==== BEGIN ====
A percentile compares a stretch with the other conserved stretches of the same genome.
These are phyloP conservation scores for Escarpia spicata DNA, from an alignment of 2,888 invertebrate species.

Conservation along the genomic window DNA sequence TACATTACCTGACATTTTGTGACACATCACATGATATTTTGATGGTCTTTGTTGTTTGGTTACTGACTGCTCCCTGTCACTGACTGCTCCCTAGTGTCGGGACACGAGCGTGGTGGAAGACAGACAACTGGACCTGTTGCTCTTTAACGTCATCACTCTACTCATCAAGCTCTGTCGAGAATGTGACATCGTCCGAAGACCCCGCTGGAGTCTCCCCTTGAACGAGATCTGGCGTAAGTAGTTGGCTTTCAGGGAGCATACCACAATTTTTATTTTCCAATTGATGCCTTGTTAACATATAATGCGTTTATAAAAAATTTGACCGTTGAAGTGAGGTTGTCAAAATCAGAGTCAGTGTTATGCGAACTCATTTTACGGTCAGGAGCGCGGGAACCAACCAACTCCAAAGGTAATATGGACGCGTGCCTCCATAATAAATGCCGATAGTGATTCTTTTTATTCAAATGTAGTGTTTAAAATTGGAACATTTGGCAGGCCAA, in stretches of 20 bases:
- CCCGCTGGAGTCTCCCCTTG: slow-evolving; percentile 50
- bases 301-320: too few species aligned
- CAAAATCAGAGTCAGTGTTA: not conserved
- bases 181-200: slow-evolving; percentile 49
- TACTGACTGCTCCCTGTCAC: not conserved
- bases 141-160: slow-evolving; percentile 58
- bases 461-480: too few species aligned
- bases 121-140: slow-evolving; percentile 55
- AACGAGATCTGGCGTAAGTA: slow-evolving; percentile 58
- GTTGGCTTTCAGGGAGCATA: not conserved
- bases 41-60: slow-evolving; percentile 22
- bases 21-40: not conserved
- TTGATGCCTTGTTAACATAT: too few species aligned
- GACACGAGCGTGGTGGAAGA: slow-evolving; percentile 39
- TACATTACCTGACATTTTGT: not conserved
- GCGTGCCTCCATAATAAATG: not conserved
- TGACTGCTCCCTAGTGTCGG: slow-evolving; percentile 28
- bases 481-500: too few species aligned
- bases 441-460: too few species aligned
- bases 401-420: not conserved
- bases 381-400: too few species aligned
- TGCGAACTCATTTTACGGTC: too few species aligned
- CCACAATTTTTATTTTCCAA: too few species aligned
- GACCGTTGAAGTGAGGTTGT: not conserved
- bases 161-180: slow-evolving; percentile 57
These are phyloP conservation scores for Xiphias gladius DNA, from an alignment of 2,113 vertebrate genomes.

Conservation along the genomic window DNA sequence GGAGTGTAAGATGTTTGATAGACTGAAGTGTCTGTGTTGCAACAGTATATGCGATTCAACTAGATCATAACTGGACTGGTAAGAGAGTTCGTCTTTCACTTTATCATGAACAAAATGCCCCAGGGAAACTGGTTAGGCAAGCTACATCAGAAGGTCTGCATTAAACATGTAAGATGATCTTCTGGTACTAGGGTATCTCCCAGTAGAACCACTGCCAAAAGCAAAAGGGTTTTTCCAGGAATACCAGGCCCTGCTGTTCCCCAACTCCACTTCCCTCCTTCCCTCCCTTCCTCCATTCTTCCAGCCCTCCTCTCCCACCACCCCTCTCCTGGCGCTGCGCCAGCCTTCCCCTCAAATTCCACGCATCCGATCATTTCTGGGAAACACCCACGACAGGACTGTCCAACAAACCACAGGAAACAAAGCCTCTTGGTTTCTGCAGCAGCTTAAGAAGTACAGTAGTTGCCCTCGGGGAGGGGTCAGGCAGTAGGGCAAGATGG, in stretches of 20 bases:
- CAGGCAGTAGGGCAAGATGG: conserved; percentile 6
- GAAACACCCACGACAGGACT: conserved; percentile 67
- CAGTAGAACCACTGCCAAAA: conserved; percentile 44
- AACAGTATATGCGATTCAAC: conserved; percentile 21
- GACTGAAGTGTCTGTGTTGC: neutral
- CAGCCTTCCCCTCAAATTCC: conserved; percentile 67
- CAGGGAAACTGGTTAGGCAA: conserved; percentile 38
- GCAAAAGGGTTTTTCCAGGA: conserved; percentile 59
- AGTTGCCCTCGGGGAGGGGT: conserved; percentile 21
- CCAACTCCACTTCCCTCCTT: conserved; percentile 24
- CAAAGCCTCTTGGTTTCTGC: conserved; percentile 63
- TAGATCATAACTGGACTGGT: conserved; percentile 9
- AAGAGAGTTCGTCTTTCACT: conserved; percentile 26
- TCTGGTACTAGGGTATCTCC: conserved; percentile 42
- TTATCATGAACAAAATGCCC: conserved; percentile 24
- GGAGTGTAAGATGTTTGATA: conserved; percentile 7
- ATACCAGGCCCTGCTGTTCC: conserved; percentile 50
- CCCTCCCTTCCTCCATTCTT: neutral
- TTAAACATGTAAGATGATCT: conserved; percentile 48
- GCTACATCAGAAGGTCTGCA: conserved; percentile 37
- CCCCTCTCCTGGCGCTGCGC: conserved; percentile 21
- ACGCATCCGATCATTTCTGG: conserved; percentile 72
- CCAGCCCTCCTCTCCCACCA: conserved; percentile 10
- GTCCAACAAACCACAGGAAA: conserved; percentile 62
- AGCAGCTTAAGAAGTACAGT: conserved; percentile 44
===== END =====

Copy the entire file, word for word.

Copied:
A percentile compares a stretch with the other conserved stretches of the same genome.
These are phyloP conservation scores for Escarpia spicata DNA, from an alignment of 2,888 invertebrate species.

Conservation along the genomic window DNA sequence TACATTACCTGACATTTTGTGACACATCACATGATATTTTGATGGTCTTTGTTGTTTGGTTACTGACTGCTCCCTGTCACTGACTGCTCCCTAGTGTCGGGACACGAGCGTGGTGGAAGACAGACAACTGGACCTGTTGCTCTTTAACGTCATCACTCTACTCATCAAGCTCTGTCGAGAATGTGACATCGTCCGAAGACCCCGCTGGAGTCTCCCCTTGAACGAGATCTGGCGTAAGTAGTTGGCTTTCAGGGAGCATACCACAATTTTTATTTTCCAATTGATGCCTTGTTAACATATAATGCGTTTATAAAAAATTTGACCGTTGAAGTGAGGTTGTCAAAATCAGAGTCAGTGTTATGCGAACTCATTTTACGGTCAGGAGCGCGGGAACCAACCAACTCCAAAGGTAATATGGACGCGTGCCTCCATAATAAATGCCGATAGTGATTCTTTTTATTCAAATGTAGTGTTTAAAATTGGAACATTTGGCAGGCCAA, in stretches of 20 bases:
- CCCGCTGGAGTCTCCCCTTG: slow-evolving; percentile 50
- bases 301-320: too few species aligned
- CAAAATCAGAGTCAGTGTTA: not conserved
- bases 181-200: slow-evolving; percentile 49
- TACTGACTGCTCCCTGTCAC: not conserved
- bases 141-160: slow-evolving; percentile 58
- bases 461-480: too few species aligned
- bases 121-140: slow-evolving; percentile 55
- AACGAGATCTGGCGTAAGTA: slow-evolving; percentile 58
- GTTGGCTTTCAGGGAGCATA: not conserved
- bases 41-60: slow-evolving; percentile 22
- bases 21-40: not conserved
- TTGATGCCTTGTTAACATAT: too few species aligned
- GACACGAGCGTGGTGGAAGA: slow-evolving; percentile 39
- TACATTACCTGACATTTTGT: not conserved
- GCGTGCCTCCATAATAAATG: not conserved
- TGACTGCTCCCTAGTGTCGG: slow-evolving; percentile 28
- bases 481-500: too few species aligned
- bases 441-460: too few species aligned
- bases 401-420: not conserved
- bases 381-400: too few species aligned
- TGCGAACTCATTTTACGGTC: too few species aligned
- CCACAATTTTTATTTTCCAA: too few species aligned
- GACCGTTGAAGTGAGGTTGT: not conserved
- bases 161-180: slow-evolving; percentile 57
These are phyloP conservation scores for Xiphias gladius DNA, from an alignment of 2,113 vertebrate genomes.

Conservation along the genomic window DNA sequence GGAGTGTAAGATGTTTGATAGACTGAAGTGTCTGTGTTGCAACAGTATATGCGATTCAACTAGATCATAACTGGACTGGTAAGAGAGTTCGTCTTTCACTTTATCATGAACAAAATGCCCCAGGGAAACTGGTTAGGCAAGCTACATCAGAAGGTCTGCATTAAACATGTAAGATGATCTTCTGGTACTAGGGTATCTCCCAGTAGAACCACTGCCAAAAGCAAAAGGGTTTTTCCAGGAATACCAGGCCCTGCTGTTCCCCAACTCCACTTCCCTCCTTCCCTCCCTTCCTCCATTCTTCCAGCCCTCCTCTCCCACCACCCCTCTCCTGGCGCTGCGCCAGCCTTCCCCTCAAATTCCACGCATCCGATCATTTCTGGGAAACACCCACGACAGGACTGTCCAACAAACCACAGGAAACAAAGCCTCTTGGTTTCTGCAGCAGCTTAAGAAGTACAGTAGTTGCCCTCGGGGAGGGGTCAGGCAGTAGGGCAAGATGG, in stretches of 20 bases:
- CAGGCAGTAGGGCAAGATGG: conserved; percentile 6
- GAAACACCCACGACAGGACT: conserved; percentile 67
- CAGTAGAACCACTGCCAAAA: conserved; percentile 44
- AACAGTATATGCGATTCAAC: conserved; percentile 21
- GACTGAAGTGTCTGTGTTGC: neutral
- CAGCCTTCCCCTCAAATTCC: conserved; percentile 67
- CAGGGAAACTGGTTAGGCAA: conserved; percentile 38
- GCAAAAGGGTTTTTCCAGGA: conserved; percentile 59
- AGTTGCCCTCGGGGAGGGGT: conserved; percentile 21
- CCAACTCCACTTCCCTCCTT: conserved; percentile 24
- CAAAGCCTCTTGGTTTCTGC: conserved; percentile 63
- TAGATCATAACTGGACTGGT: conserved; percentile 9
- AAGAGAGTTCGTCTTTCACT: conserved; percentile 26
- TCTGGTACTAGGGTATCTCC: conserved; percentile 42
- TTATCATGAACAAAATGCCC: conserved; percentile 24
- GGAGTGTAAGATGTTTGATA: conserved; percentile 7
- ATACCAGGCCCTGCTGTTCC: conserved; percentile 50
- CCCTCCCTTCCTCCATTCTT: neutral
- TTAAACATGTAAGATGATCT: conserved; percentile 48
- GCTACATCAGAAGGTCTGCA: conserved; percentile 37
- CCCCTCTCCTGGCGCTGCGC: conserved; percentile 21
- ACGCATCCGATCATTTCTGG: conserved; percentile 72
- CCAGCCCTCCTCTCCCACCA: conserved; percentile 10
- GTCCAACAAACCACAGGAAA: conserved; percentile 62
- AGCAGCTTAAGAAGTACAGT: conserved; percentile 44